Scientists have uncovered in central Australia what is believed to be the largest asteroid impact zone ever found on Earth. A team lead by Andrew Glikson from the Australian National University said two ancient craters found in central Australia were believed to have been caused by one meteorite that broke in two, ABC reported. The impact zone isn’t visible on the earth’s surface but could be identified by evidence underground.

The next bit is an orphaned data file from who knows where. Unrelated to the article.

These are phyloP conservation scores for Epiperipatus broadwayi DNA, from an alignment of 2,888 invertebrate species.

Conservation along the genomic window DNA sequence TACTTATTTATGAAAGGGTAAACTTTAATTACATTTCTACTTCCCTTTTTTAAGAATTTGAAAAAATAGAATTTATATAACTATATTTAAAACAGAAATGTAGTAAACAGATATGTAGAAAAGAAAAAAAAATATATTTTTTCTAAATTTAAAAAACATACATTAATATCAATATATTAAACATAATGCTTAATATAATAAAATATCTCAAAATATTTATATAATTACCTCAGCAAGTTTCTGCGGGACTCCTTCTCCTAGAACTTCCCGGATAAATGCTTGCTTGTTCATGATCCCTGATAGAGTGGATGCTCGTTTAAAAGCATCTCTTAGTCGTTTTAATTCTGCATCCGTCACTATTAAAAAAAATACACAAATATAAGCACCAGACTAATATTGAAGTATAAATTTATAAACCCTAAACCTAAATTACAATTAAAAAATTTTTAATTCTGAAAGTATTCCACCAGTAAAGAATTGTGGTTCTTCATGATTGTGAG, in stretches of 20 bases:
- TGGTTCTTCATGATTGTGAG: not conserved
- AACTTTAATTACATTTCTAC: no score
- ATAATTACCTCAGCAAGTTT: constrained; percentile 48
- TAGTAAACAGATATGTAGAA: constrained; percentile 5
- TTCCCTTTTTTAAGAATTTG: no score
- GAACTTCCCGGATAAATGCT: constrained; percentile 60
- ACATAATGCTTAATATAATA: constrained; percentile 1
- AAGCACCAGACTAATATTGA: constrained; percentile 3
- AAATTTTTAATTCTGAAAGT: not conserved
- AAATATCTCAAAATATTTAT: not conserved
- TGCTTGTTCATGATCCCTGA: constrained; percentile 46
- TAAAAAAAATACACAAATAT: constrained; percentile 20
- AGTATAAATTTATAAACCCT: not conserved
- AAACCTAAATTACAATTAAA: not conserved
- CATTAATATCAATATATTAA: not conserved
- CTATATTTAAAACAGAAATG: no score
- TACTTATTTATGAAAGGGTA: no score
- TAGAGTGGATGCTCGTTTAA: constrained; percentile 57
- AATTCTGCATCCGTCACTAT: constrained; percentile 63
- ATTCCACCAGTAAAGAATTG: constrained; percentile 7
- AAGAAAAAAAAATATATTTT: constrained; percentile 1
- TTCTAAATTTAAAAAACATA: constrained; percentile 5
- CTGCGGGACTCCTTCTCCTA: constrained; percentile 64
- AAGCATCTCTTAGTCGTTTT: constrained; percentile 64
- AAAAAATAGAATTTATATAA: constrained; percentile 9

They appear to be two large structures, with each of them approximately 200 km. So together, jointly they would form a 400 kilometre structure which is the biggest we know of anywhere in the world.
The material at both impact sites appears to be identical which has led researchers to believe they are from the same meteorite. According to the researchers, there are many unanswered questions about the underground site and whether the twin asteroid impact could have affected life on earth at the time.
When we know more about the age of the impact, then we will know whether it correlates with one of the large mass extinctions at the end of specific eras.